Neil Young & Crazy Horse
Weld (1991) Spotify
Note: There's some tracks here which I don't actually think there's any need for me to say anything about. Not that I don't dig them, or anything like that - I just don't feel as though I can add anything else to what's been said before. Sorry if that seems slack.
1) 'Hey Hey, My My (Into the Black)' - Still great and a great kick-off. 9.0
2) 'Crime in the City' - Masterpiece #31. So here we go. There's three distinct variations on this song. There's the original, unabridged version from 1988 that ran about 20 minutes and had just as many verses. There's the abridged version that got released on Freedom, and then there's this - the furious live take with Crazy Horse. To know that all three variations are great isn't stretching anyone's capabilities, but to think that this isn't the king motherfucker of them all? Well that's just plain stupid. This here is a modern marvel and should rank right up there with 'Powderfinger', 'Like a Hurricane' and 'Danger Bird' as one of the finest things someone's ever put on disc. Just listen to the way Neil spits these lyrics out, as though there was some guy sitting in the front row the whole night with a "I fucked your missus" t-shirt, staring into Neil's soul and saying "yeah buddy, I'm talking about you". 10.0
3) 'Blowin' in the Wind' - Well, that came from somewhere! I can't imagine how awesome it would've been on the first night that this was played. It would've been such a fuckin' trip, almost as though it weren't even planned. Perfect for this album. 9.0
4) 'Welfare Mothers' - 8.0
5) 'Love to Burn' - 8.5
6) 'Cinnamon Girl' - 9.0
7) 'Mansion on the Hill' - Still underrated, still underplayed. Always great. 9.0
8) 'Fuckin' Up' - Is it just me or is this at a slower tempo? Either way - I don't think I'm as much of a fan of this take than I am of the original. 8.0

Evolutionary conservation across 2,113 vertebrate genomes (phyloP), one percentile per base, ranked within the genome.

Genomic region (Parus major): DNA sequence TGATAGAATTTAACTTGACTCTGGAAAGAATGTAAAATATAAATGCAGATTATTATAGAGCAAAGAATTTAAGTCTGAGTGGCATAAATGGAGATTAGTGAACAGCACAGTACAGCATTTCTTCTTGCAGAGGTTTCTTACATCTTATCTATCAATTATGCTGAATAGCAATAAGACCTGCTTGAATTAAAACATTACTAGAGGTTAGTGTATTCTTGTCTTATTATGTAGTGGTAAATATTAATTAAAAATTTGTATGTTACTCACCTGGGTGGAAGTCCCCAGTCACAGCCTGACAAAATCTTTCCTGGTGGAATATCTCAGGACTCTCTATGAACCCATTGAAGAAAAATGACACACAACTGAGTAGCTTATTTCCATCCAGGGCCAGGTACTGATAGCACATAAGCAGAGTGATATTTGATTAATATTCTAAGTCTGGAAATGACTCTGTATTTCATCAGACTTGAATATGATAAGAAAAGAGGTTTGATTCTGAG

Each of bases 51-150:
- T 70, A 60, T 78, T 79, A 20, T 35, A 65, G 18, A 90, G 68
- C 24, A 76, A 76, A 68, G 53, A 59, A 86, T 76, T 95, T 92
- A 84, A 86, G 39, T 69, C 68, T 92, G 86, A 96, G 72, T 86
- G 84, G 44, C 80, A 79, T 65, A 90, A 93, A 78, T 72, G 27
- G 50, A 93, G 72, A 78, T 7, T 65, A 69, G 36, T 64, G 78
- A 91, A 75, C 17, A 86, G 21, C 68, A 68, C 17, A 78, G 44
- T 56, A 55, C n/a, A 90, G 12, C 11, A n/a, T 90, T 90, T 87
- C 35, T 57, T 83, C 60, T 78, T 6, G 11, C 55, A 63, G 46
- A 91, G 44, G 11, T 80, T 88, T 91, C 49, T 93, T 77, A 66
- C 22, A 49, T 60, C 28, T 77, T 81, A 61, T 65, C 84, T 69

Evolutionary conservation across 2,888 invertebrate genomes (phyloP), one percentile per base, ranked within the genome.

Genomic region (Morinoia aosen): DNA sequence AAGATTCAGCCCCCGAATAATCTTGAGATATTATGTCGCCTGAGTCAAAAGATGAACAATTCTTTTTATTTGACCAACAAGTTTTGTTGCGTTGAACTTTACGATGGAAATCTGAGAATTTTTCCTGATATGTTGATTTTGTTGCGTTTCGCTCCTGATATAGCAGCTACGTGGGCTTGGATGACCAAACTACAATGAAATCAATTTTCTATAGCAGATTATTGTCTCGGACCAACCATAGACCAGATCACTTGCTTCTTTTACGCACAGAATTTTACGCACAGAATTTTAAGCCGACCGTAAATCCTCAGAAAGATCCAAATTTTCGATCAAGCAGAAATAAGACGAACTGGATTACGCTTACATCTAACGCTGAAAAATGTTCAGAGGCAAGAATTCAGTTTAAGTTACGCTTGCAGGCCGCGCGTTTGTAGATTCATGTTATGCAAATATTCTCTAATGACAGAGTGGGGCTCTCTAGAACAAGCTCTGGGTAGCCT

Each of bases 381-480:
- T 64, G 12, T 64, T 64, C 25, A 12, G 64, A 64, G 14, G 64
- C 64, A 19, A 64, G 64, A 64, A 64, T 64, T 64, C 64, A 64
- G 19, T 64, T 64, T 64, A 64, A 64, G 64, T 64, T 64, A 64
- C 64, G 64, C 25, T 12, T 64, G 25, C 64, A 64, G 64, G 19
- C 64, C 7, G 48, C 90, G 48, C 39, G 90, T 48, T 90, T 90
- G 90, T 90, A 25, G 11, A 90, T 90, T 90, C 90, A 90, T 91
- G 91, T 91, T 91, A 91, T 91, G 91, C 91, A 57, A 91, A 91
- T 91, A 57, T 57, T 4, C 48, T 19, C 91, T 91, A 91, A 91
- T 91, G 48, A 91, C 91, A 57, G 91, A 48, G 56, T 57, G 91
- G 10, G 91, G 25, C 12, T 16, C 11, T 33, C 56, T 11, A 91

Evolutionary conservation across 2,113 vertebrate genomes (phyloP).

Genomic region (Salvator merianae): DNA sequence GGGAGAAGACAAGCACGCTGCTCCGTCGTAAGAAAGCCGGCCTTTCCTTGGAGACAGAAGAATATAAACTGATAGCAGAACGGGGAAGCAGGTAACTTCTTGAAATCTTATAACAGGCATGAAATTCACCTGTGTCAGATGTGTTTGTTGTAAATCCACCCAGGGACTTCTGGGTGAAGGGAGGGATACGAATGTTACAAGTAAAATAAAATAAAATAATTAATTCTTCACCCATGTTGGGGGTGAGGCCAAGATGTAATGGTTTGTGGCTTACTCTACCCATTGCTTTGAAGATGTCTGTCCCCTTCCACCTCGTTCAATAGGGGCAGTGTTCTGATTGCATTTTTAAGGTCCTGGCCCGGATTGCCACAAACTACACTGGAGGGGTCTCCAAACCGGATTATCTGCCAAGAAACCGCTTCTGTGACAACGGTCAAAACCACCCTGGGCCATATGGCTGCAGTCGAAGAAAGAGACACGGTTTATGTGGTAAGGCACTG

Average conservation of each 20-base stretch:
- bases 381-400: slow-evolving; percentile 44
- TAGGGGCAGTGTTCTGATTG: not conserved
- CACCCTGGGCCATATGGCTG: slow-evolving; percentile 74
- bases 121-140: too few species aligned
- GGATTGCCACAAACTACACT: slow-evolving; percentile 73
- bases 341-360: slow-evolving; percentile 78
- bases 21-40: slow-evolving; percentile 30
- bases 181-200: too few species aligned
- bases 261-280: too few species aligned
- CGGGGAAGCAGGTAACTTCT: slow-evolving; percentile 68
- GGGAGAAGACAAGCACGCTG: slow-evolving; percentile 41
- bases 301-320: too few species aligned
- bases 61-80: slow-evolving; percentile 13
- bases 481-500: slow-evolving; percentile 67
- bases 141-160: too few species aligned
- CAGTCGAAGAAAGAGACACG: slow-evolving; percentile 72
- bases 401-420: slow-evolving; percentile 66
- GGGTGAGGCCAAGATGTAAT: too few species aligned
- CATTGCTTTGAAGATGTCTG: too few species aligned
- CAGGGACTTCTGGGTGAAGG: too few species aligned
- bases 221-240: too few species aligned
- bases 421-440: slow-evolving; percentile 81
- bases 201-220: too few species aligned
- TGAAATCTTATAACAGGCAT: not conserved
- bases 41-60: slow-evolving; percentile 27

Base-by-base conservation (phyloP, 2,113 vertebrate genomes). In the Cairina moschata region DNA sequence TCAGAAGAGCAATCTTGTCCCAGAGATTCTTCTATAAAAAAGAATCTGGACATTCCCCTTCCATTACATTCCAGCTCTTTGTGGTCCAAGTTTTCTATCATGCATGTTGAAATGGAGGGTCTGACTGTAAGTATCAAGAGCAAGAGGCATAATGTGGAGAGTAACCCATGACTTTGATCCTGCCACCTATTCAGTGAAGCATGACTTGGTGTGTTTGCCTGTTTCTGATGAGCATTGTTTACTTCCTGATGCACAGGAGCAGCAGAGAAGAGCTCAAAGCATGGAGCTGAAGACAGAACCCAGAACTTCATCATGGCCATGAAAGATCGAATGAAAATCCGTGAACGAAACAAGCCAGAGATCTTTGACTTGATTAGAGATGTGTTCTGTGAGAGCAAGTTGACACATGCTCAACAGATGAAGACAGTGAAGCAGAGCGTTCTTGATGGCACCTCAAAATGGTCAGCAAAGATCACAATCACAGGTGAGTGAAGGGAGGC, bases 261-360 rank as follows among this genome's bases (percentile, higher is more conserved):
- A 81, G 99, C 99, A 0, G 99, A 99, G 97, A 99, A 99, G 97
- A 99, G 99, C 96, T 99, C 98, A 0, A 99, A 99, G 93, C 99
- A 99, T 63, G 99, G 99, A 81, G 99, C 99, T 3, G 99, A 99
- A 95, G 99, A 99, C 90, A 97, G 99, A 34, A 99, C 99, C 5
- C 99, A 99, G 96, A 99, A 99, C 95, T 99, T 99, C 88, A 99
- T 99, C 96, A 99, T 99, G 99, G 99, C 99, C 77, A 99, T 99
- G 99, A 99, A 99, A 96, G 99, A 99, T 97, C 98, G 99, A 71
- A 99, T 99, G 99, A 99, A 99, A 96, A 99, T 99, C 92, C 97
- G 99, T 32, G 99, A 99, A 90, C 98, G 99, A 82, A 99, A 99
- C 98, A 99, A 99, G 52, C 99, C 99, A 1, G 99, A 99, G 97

1) 'Cortez the Killer' - Masterpiece #32. "Wait a minute - hasn't he already called this a masterpiece before?" Well yes, you'd be correct. But you know what - I don't give a crap. This here's a masterpiece and it needs to be known as such. You know the studio take on Zuma and how it's all kinds of awesome? Yeah, well that's 'Rocky V' to this one's 'Rocky III'. There's just no way to keep them on an even keel. Not saying the original's bad (it never stoops to 'Rocky V's' levels - it's still a 10.0 after all), but this one just takes the original, flushes it away and spits out a tour de force. Love the way the dude at the start yells for 'Powderfinger' and then gets his ass blown apart by 'Cortez'. Love the guitars, love the singing - especially on the "how I lost my waaaaaaaaaaaaaay" and "what a killer.... KILLLLLEEEEERRR!!!". Love it all - every fuckin' second of the song. 10.0
2) 'Powderfinger' - Didn't you read my Live Rust review? As I said there... there's no way this song could ever not be a 10.0. It's too perfect for that. Dig the backing vocals on here - I think it's Ralph and Poncho stepping up to the plate. Home run guys, home run. 10.0
3) 'Love and Only Love' - Takes the masterpiece from Ragged Glory and improves on it. I won't bring out the masterpiece tag with this, because it's not a revelation on the scale of 'Crime in the City' or 'Cortez the Killer', but it's still worthy of the highest mark possible. 10.0